Go Big Or Go Home
I have an '00 Dodge Ram 1500 with the 5.9L V-8. I started modifying the truck soon after I rolled off the dealership lot. I 'bagged it and put Center Line 20s on it. I was king of the local cruisin' scene for quite a while. Then, guys started showing up with lower, more radical trucks. I upped the ante by getting my truck body-dropped. You can't go any lower than laying the rocker panels on the pavement. I love my truck and don't want to sell it (especially after all the work I've done to it), but with all the advances in newer and bigger wheels, the 20s just aren't cutting it. I'd like to move up to a set of 24-inch rims and tires. Things are plenty tight underneath my truck as it is, so I'm wondering if I will have any trouble with clearances for the tires and suspension components? I've been looking at running tires in the 315/35R24 range. I want a little sidewall so the ride isn't too harsh. Can this tire and wheel swap be done without too much trouble?
Steve Ng
via e-mail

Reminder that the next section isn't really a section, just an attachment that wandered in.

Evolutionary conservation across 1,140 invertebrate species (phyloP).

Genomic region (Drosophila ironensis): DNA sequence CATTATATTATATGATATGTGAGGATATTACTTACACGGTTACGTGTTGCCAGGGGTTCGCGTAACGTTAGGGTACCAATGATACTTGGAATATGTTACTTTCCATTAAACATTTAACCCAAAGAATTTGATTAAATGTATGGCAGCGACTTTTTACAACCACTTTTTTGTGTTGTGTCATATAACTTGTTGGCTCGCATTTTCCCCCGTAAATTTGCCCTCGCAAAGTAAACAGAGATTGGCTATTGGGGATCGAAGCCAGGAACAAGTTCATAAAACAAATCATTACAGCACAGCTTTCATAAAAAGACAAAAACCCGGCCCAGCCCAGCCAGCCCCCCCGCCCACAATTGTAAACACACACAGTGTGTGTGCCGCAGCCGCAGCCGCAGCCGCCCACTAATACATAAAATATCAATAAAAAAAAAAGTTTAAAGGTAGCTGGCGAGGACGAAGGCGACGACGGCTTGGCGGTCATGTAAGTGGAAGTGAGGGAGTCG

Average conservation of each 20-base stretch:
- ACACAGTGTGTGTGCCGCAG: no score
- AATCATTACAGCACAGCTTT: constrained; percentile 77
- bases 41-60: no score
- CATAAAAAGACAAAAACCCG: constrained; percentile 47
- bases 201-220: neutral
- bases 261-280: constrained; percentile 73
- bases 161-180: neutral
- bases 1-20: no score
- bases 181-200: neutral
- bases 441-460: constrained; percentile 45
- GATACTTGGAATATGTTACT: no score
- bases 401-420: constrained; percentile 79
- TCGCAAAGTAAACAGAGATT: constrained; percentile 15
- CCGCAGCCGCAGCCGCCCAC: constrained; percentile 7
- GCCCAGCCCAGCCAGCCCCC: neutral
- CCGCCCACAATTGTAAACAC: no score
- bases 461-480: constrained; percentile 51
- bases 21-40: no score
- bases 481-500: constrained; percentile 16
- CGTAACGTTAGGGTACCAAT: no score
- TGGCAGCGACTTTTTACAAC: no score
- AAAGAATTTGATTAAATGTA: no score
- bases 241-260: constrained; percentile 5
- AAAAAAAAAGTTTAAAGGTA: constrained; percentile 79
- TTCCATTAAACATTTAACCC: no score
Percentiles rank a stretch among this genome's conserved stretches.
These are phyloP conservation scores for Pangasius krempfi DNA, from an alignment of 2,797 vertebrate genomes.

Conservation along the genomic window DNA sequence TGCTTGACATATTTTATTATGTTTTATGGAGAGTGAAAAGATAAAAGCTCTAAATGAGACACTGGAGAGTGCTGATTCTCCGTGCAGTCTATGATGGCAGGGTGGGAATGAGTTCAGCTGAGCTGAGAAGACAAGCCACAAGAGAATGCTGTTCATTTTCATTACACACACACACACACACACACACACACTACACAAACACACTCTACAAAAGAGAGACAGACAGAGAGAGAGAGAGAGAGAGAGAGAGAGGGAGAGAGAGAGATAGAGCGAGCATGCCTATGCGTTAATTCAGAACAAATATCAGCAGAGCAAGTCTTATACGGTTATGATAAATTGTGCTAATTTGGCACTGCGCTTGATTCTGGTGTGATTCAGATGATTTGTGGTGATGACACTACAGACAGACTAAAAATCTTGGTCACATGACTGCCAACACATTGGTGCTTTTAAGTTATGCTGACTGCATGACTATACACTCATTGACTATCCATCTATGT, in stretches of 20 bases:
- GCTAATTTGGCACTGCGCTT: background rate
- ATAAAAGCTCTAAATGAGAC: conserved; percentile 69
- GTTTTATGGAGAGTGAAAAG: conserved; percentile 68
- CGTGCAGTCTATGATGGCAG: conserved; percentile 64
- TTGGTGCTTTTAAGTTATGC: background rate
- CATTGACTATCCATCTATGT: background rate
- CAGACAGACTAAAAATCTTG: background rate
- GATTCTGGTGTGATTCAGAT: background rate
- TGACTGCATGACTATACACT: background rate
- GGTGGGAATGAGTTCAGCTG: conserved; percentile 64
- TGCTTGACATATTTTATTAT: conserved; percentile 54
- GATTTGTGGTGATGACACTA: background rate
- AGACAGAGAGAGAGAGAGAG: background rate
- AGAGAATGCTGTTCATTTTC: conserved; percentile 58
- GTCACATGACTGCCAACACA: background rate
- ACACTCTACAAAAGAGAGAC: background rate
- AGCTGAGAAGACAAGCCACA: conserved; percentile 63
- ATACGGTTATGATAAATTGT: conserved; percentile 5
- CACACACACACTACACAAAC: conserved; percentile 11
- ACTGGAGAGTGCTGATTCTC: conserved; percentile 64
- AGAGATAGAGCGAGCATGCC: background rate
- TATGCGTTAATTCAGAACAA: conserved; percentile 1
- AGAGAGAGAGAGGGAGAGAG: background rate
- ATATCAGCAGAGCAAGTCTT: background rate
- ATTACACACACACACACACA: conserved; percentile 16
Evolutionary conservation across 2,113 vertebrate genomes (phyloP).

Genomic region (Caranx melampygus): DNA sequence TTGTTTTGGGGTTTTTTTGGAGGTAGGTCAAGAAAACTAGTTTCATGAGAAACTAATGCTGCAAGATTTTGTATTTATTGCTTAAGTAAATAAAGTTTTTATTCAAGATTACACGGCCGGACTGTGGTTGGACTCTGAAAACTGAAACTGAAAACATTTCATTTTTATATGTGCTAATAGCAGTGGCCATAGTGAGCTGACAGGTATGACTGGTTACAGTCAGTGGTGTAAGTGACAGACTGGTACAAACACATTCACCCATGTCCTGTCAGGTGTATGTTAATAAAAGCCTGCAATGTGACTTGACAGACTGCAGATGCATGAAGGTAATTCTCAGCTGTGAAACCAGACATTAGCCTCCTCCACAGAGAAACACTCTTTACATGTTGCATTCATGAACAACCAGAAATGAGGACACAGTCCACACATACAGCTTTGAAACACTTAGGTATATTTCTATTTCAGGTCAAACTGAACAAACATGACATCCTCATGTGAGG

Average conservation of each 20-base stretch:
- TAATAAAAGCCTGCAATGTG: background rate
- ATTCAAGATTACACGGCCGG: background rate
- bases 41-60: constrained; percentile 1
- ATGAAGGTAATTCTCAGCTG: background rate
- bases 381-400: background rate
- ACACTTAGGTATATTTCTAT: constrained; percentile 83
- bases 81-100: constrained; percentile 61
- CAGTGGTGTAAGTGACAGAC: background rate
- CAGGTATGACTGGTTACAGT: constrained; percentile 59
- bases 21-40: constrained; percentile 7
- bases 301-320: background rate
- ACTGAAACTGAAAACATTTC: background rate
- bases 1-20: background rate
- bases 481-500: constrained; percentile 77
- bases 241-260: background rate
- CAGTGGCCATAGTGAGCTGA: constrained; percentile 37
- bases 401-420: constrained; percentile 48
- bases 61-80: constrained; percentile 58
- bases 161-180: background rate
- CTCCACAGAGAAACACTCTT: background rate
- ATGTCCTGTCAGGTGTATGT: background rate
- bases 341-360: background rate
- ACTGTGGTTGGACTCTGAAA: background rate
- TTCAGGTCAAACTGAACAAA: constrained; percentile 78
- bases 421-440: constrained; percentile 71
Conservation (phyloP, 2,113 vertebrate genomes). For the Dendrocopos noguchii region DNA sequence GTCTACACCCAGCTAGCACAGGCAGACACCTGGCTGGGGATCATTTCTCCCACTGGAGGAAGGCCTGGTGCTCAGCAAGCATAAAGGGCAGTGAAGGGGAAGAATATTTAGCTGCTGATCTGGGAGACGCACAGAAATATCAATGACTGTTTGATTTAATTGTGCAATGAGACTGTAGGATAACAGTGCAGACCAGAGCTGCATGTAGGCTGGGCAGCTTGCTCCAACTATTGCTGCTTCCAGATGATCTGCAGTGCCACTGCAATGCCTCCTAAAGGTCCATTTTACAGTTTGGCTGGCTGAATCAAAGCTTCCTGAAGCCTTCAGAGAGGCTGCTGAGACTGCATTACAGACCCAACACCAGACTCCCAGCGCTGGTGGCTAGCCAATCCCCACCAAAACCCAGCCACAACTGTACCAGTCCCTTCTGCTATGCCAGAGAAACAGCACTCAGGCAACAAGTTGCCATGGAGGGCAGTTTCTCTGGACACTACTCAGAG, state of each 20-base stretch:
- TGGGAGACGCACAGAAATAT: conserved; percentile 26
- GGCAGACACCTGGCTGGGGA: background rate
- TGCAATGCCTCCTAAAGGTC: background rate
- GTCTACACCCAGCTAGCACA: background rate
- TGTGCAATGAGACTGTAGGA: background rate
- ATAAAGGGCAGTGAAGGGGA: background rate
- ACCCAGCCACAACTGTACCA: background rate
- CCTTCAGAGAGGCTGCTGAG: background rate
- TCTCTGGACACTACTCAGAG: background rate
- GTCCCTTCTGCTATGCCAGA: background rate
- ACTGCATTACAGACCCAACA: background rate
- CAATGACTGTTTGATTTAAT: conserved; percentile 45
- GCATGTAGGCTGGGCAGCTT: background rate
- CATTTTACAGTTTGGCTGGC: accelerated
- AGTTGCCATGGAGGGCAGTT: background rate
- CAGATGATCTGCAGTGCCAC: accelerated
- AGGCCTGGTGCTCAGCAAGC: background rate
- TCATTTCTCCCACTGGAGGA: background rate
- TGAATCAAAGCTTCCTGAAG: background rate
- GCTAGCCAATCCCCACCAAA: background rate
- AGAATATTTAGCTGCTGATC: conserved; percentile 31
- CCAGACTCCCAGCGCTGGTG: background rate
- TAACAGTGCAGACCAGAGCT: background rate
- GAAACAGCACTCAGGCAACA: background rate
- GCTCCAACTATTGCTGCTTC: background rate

You're looking at putting some pretty tall tires under your Dodge. As such, you're pushing the limits of available space. You didn't specify what size tire you're currently running, but it's probably somewhere in the neighborhood of 28 to 29 inches tall. You're looking at tires in the 32- to 33-inch-tall range for 24-inch rims. That's a 3- to 5-inch increase over what you're currently running. The best way to estimate potential clearance problems is to measure your present setup and check with the tire store where you plan to get the new tires, regarding the inflated height of the new tires. Remember that a tire that's 4 inches taller is only 2 inches wider at opposite sides of the tire. Your clearance concerns are the distance from the center of the hub to the farthest part of the tread. A 32-inch-tall tire is only 16 inches from the wheel center. Finding an extra 2 inches of room is easier than trying to accommodate 4 more inches, but it will still involve moving a lot of parts. Depending how radically your rear framerails were notched before, they might need to be further notched. Radical notching involves bed clearance problems. You might need to narrow the rear axle and tub the wheelwells. The front fenderwells will need modifying, which is why lazy builders just simply eliminate them. That looks tacky and unfinished, plus it allows road crud to get all over the engine compartment. In addition to obvious clearance problems such as wheelwells, there can be secondary problems caused by moving primary obstacles. Moving the front fenderwells could impact the firewall, for example. It may be necessary to modify or relocate items related to the power brakes and ABS. You should have dealt with most of these problems during the body-drop process, but you might not have anticipated the amount of room needed to clear 24s. Back when 20s seemed huge, who knew that dubs would be factory equipment on some trucks or that aftermarket wheels would get as big as they are? A problem that should occur infrequently, but still needs to be addressed is the ability to change such tall wheels and tires if you get a flat tire or want to rotate the tires. Depending on how much suspension travel you have when your truck is fully aired up, the tops of the tires might not clear the fender lips. Running 24-inch (and larger) rims on a 'bagged, body-dropped truck can get quite involved, but if it was super easy, everyone would do it and you wouldn't have the unique truck you desire. Have fun measuring and moving stuff.